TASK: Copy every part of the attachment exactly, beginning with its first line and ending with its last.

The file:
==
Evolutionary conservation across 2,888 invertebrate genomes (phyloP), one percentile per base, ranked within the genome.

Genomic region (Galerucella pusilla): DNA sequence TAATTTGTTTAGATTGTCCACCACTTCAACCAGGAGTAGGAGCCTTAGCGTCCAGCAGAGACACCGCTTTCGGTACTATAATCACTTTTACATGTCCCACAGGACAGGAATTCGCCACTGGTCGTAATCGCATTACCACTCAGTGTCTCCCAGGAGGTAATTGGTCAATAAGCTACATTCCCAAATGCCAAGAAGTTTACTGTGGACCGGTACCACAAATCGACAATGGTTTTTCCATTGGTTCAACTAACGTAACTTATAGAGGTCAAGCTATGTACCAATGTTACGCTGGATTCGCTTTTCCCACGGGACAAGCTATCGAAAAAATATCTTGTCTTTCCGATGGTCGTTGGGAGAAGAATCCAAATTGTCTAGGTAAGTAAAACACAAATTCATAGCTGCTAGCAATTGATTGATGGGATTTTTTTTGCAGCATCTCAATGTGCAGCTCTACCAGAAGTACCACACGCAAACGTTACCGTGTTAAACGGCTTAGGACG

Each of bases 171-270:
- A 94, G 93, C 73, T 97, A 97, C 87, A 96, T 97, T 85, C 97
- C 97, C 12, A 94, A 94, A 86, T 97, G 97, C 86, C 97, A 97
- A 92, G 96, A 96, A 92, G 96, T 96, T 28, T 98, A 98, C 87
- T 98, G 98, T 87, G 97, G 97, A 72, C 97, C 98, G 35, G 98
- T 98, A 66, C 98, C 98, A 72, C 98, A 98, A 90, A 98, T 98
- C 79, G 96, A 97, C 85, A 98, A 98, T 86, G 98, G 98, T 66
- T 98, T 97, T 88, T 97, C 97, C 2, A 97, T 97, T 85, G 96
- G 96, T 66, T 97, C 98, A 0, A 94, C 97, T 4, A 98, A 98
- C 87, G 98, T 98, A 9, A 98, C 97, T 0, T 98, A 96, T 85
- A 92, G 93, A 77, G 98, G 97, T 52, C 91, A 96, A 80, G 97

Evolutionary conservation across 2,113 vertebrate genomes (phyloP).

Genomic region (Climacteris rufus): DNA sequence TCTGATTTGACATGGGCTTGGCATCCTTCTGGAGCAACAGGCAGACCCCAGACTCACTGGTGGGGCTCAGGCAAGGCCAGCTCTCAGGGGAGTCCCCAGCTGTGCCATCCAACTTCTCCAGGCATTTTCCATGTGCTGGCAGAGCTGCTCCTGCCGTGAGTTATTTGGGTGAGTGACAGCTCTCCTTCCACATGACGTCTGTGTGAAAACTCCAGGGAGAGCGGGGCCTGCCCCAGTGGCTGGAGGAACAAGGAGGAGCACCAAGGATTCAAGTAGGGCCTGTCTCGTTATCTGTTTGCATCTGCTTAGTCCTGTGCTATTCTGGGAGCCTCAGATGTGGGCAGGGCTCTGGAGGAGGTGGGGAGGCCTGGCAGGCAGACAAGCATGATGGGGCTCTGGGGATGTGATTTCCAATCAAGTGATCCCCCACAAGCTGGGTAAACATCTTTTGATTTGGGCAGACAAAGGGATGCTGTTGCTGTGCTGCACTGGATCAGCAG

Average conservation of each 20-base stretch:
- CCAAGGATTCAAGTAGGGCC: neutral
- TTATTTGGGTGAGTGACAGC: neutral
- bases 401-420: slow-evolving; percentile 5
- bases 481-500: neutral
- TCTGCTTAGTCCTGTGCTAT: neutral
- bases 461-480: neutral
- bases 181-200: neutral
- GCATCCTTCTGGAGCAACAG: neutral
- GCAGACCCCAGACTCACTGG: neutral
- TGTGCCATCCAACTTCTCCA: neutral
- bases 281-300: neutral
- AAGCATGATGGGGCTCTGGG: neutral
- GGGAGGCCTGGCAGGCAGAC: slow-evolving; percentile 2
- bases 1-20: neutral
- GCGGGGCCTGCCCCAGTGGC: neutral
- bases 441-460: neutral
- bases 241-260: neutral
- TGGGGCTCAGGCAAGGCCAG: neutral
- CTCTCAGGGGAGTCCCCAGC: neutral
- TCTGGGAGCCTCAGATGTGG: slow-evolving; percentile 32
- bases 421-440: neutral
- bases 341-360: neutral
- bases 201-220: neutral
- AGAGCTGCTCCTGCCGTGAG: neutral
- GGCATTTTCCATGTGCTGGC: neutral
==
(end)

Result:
Evolutionary conservation across 2,888 invertebrate genomes (phyloP), one percentile per base, ranked within the genome.

Genomic region (Galerucella pusilla): DNA sequence TAATTTGTTTAGATTGTCCACCACTTCAACCAGGAGTAGGAGCCTTAGCGTCCAGCAGAGACACCGCTTTCGGTACTATAATCACTTTTACATGTCCCACAGGACAGGAATTCGCCACTGGTCGTAATCGCATTACCACTCAGTGTCTCCCAGGAGGTAATTGGTCAATAAGCTACATTCCCAAATGCCAAGAAGTTTACTGTGGACCGGTACCACAAATCGACAATGGTTTTTCCATTGGTTCAACTAACGTAACTTATAGAGGTCAAGCTATGTACCAATGTTACGCTGGATTCGCTTTTCCCACGGGACAAGCTATCGAAAAAATATCTTGTCTTTCCGATGGTCGTTGGGAGAAGAATCCAAATTGTCTAGGTAAGTAAAACACAAATTCATAGCTGCTAGCAATTGATTGATGGGATTTTTTTTGCAGCATCTCAATGTGCAGCTCTACCAGAAGTACCACACGCAAACGTTACCGTGTTAAACGGCTTAGGACG

Each of bases 171-270:
- A 94, G 93, C 73, T 97, A 97, C 87, A 96, T 97, T 85, C 97
- C 97, C 12, A 94, A 94, A 86, T 97, G 97, C 86, C 97, A 97
- A 92, G 96, A 96, A 92, G 96, T 96, T 28, T 98, A 98, C 87
- T 98, G 98, T 87, G 97, G 97, A 72, C 97, C 98, G 35, G 98
- T 98, A 66, C 98, C 98, A 72, C 98, A 98, A 90, A 98, T 98
- C 79, G 96, A 97, C 85, A 98, A 98, T 86, G 98, G 98, T 66
- T 98, T 97, T 88, T 97, C 97, C 2, A 97, T 97, T 85, G 96
- G 96, T 66, T 97, C 98, A 0, A 94, C 97, T 4, A 98, A 98
- C 87, G 98, T 98, A 9, A 98, C 97, T 0, T 98, A 96, T 85
- A 92, G 93, A 77, G 98, G 97, T 52, C 91, A 96, A 80, G 97

Evolutionary conservation across 2,113 vertebrate genomes (phyloP).

Genomic region (Climacteris rufus): DNA sequence TCTGATTTGACATGGGCTTGGCATCCTTCTGGAGCAACAGGCAGACCCCAGACTCACTGGTGGGGCTCAGGCAAGGCCAGCTCTCAGGGGAGTCCCCAGCTGTGCCATCCAACTTCTCCAGGCATTTTCCATGTGCTGGCAGAGCTGCTCCTGCCGTGAGTTATTTGGGTGAGTGACAGCTCTCCTTCCACATGACGTCTGTGTGAAAACTCCAGGGAGAGCGGGGCCTGCCCCAGTGGCTGGAGGAACAAGGAGGAGCACCAAGGATTCAAGTAGGGCCTGTCTCGTTATCTGTTTGCATCTGCTTAGTCCTGTGCTATTCTGGGAGCCTCAGATGTGGGCAGGGCTCTGGAGGAGGTGGGGAGGCCTGGCAGGCAGACAAGCATGATGGGGCTCTGGGGATGTGATTTCCAATCAAGTGATCCCCCACAAGCTGGGTAAACATCTTTTGATTTGGGCAGACAAAGGGATGCTGTTGCTGTGCTGCACTGGATCAGCAG

Average conservation of each 20-base stretch:
- CCAAGGATTCAAGTAGGGCC: neutral
- TTATTTGGGTGAGTGACAGC: neutral
- bases 401-420: slow-evolving; percentile 5
- bases 481-500: neutral
- TCTGCTTAGTCCTGTGCTAT: neutral
- bases 461-480: neutral
- bases 181-200: neutral
- GCATCCTTCTGGAGCAACAG: neutral
- GCAGACCCCAGACTCACTGG: neutral
- TGTGCCATCCAACTTCTCCA: neutral
- bases 281-300: neutral
- AAGCATGATGGGGCTCTGGG: neutral
- GGGAGGCCTGGCAGGCAGAC: slow-evolving; percentile 2
- bases 1-20: neutral
- GCGGGGCCTGCCCCAGTGGC: neutral
- bases 441-460: neutral
- bases 241-260: neutral
- TGGGGCTCAGGCAAGGCCAG: neutral
- CTCTCAGGGGAGTCCCCAGC: neutral
- TCTGGGAGCCTCAGATGTGG: slow-evolving; percentile 32
- bases 421-440: neutral
- bases 341-360: neutral
- bases 201-220: neutral
- AGAGCTGCTCCTGCCGTGAG: neutral
- GGCATTTTCCATGTGCTGGC: neutral